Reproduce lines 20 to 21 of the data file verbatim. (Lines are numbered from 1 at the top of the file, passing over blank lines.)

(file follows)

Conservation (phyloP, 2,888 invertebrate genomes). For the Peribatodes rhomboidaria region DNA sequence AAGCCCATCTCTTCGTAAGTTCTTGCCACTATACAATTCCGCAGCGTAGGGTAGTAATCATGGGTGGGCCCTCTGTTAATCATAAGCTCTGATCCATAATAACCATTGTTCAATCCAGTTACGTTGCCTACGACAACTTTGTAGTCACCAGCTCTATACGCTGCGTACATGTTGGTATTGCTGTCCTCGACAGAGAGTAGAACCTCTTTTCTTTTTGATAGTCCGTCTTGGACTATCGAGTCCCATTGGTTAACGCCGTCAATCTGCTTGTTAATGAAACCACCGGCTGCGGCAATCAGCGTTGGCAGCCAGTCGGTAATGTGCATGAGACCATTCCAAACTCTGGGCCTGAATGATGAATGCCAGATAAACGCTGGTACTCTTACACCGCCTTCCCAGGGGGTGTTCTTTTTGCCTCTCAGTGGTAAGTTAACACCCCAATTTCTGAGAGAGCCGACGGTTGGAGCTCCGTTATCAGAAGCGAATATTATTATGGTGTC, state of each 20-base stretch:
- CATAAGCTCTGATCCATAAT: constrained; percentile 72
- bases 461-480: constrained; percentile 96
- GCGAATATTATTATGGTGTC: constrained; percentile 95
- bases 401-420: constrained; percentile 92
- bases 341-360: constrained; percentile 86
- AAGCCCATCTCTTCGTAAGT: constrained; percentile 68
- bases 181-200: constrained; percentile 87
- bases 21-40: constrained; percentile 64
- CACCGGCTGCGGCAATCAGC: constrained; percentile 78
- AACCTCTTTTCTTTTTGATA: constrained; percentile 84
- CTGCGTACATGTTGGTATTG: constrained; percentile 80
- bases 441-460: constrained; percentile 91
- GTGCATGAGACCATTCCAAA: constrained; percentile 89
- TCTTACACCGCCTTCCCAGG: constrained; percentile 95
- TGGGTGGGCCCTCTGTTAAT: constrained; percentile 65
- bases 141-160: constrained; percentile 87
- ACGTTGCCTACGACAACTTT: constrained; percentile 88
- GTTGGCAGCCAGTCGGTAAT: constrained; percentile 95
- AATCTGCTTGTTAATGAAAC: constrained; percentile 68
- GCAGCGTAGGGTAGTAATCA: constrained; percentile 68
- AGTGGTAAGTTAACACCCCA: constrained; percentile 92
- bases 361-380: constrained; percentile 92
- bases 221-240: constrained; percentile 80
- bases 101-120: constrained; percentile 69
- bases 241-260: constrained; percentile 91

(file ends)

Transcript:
- AATCTGCTTGTTAATGAAAC: constrained; percentile 68
- GCAGCGTAGGGTAGTAATCA: constrained; percentile 68